On Saturday afternoon, 13 people we shot and 10 people died at the Tops on Jefferson, fifteen minutes from my house, because a self-proclaimed 18-year-old white supremacist decided that was the place in the state of New York where he could murder the most black people.

That is a lot to unpack, and I don’t know how much I will get to in just one post.

I had just walked out of a Tops.  I texted Jaime…she had just walked out of a Wegmans.  How many of us went grocery shopping on Saturday afternoon? It may seem silly, but knowing that I was doing the same thing as my neighbors on the east side of town when they were gunned down…it just turned my stomach.

As details came out, we learned the shooter had posted a manifesto online, as well as livestreamed the attack on Twitch.  We discovered that he had selected the Tops on Jefferson because that zip code has the highest black population in the state.  Our elected officials made it very clear that he was an “outsider.”


Listen, I love my city, deeply.  But we have a racism problem…deeply.  We are on the list of the most segregated cities in the nation, and even a tourist can tell, folks.  Have you EVER taken a visiting friend to the east side for any reason, white Buffalonian reading this?  Ok, actually, I have done this…I took a friend there because they wanted to get some weed.  That’s the reputation the east side has in white Buffalo.  Drugs, crime…and black people.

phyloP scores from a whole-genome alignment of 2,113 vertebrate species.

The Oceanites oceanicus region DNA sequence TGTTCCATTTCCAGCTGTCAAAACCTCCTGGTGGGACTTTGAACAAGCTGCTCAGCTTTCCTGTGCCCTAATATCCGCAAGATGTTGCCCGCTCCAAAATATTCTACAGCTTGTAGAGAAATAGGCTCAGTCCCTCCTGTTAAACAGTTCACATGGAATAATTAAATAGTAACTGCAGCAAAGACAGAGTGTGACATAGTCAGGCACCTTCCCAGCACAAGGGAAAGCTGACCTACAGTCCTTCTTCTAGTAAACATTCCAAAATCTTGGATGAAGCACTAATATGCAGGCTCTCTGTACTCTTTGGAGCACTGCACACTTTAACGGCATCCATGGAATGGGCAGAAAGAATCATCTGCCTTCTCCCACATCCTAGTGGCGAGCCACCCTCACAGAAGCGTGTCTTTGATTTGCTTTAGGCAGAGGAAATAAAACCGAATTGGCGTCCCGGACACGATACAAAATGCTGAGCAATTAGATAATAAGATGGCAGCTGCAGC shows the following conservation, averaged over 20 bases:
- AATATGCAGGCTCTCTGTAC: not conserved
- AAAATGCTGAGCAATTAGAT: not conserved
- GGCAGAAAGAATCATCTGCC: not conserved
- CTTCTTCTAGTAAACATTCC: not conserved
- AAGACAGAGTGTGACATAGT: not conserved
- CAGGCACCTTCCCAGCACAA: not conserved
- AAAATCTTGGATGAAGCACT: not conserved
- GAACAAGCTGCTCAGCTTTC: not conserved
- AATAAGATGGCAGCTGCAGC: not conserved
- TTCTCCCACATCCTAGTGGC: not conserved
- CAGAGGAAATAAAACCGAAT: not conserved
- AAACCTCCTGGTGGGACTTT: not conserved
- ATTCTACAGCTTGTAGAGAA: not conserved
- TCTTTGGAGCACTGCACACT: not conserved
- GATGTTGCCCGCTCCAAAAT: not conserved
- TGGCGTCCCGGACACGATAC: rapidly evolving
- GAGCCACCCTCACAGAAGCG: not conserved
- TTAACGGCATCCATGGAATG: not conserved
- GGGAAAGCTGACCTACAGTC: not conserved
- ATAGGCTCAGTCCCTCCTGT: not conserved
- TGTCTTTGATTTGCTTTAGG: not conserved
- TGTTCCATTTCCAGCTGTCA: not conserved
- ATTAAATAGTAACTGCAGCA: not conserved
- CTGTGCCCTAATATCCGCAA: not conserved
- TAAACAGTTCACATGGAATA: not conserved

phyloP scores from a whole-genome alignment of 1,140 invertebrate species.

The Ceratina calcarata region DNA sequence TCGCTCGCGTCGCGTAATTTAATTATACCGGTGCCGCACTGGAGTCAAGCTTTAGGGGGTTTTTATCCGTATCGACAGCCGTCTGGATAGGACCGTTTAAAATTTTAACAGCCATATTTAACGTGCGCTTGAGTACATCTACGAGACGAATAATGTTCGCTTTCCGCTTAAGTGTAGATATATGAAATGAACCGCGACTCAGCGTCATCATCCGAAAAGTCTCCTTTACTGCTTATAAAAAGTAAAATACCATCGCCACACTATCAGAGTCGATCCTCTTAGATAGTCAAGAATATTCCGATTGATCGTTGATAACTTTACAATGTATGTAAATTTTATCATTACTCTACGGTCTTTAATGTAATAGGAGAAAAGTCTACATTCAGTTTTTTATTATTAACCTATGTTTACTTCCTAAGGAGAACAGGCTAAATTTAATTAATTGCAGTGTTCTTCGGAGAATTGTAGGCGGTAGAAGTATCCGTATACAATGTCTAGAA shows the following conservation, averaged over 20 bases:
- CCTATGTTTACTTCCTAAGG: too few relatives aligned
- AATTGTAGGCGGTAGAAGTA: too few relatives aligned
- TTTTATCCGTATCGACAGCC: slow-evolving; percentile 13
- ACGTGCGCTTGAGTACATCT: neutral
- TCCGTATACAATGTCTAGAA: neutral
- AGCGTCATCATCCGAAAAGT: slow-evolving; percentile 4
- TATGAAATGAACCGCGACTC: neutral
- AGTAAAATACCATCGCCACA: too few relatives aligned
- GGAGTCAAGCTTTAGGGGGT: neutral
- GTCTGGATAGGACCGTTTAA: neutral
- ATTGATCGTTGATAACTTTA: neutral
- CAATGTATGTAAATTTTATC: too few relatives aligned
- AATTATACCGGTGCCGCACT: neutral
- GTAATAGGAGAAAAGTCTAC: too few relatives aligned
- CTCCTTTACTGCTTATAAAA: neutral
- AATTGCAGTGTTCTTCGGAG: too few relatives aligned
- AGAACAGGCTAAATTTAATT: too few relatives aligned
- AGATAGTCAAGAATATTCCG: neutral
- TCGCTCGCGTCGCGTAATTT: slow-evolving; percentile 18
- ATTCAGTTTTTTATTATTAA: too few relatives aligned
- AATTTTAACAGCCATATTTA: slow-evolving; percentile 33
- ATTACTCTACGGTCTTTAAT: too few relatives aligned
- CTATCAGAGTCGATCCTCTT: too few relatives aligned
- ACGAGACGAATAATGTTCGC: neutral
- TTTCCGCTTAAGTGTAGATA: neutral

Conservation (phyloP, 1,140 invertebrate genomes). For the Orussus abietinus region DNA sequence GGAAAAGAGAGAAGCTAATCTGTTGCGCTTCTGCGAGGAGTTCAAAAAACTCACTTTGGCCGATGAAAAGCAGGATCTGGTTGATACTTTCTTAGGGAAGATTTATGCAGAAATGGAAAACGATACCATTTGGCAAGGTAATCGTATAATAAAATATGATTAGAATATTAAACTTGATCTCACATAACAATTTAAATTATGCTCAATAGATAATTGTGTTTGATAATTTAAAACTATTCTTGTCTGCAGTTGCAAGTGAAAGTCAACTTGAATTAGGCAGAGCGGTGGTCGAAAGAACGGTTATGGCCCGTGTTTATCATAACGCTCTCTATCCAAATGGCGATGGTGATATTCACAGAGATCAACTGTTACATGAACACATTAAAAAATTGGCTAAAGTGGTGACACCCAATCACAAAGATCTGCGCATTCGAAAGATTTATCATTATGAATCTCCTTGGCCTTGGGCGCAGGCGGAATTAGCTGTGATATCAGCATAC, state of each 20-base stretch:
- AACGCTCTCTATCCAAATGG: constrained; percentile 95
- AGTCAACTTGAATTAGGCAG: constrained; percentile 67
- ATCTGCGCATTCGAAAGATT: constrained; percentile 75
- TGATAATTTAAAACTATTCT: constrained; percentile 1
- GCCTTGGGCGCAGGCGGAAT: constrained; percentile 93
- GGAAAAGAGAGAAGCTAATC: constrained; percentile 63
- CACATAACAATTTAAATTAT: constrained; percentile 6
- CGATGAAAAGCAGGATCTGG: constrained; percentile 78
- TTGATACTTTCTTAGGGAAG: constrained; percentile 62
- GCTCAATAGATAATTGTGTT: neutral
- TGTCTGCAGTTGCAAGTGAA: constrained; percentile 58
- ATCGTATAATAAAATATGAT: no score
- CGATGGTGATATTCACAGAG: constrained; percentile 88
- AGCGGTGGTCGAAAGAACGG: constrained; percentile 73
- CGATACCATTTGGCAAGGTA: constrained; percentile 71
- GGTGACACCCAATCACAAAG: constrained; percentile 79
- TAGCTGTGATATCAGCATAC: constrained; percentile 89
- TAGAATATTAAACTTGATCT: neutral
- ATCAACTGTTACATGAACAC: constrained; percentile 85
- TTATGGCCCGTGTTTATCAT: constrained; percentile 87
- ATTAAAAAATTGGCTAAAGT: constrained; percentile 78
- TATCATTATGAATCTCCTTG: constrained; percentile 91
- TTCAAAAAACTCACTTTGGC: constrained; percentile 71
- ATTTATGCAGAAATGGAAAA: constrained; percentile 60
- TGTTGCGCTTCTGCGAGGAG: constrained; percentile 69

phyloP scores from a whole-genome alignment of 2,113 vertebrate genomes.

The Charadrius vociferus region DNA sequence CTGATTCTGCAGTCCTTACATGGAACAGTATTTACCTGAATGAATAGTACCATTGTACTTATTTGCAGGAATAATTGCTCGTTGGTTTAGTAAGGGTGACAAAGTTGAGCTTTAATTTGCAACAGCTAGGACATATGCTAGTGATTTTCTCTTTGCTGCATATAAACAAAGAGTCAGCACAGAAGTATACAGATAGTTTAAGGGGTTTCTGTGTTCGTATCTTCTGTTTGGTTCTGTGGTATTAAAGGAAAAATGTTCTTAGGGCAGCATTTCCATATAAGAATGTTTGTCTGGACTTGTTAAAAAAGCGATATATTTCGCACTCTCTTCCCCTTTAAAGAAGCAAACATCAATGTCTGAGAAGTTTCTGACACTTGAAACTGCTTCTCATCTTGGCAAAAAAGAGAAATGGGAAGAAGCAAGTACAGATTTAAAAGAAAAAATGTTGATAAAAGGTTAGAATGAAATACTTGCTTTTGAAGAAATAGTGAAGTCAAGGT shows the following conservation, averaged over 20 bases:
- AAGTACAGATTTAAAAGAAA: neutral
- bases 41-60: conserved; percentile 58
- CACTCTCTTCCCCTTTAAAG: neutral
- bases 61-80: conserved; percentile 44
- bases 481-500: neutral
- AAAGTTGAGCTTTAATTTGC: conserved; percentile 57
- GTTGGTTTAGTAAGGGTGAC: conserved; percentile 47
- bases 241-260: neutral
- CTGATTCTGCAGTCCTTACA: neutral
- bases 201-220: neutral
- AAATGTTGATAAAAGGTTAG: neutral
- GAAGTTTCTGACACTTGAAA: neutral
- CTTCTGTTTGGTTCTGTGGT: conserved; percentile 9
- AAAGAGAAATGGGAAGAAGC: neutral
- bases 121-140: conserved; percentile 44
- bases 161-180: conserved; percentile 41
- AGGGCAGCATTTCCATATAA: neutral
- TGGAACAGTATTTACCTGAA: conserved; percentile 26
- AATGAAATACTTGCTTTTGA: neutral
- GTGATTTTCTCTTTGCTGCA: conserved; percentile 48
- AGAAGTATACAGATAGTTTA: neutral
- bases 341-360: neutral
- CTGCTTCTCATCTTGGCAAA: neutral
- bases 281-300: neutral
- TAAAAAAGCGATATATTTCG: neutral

Now, I’m not saying there aren’t white folks on the east side, because there are certainly black people in my mostly white south side neighborhood as well, There’s just less.  Everyone who lives here knows: the whites live in North and South Buffalo, the blacks live on the east side, and the Hispanics are to the west.  All of this sounds super racist, and it is.  It’s also a fact. 

My neighborhood is strongly Irish, and therefore mostly white.  We live within ten minutes of 6 grocery stores…3 of them are Tops.  The Masten neighborhood is mostly black, and they have one.  Wegmans won’t set foot over there.  There’s an Aldi’s not too far away, but you would definitely need a car to get there, and Masten is a lower income neighborhood, so that’s not an option for everyone.  People in that area live with food insecurity everyday…I don’t.  I might feel like it lately, while money is very tight and I can’t get the things I want, but I do have enough food in my cupboard to survive.  I’m not worried about where my next meal is coming from.

And I’m not worried about being shot at my grocery store, either.  Probably should be, but I’m not, at least not by a Nazi.  I am never worried about being attacked by a hate group, because I am a white woman, and no one wants a dead white girl on their hands.  Generally, I don’t worry about gun violence at all…because I am privileged.  The people in that grocery store are more worried about it than I am, because someone gets hurt on that side of town from gun violence nearly every day.  My point here is that I worry about neither guns nor white supremacy, because I live in a “safe” (read: white) neighborhood.  I put “safe” in quotes, because it isn’t, exactly.  We have crime, too.  We have our low-income section, and we have folks who just don’t give a crap sometimes, also.  Overall, though, my neighborhood is definitely considered “better” than theirs, here in Western New York.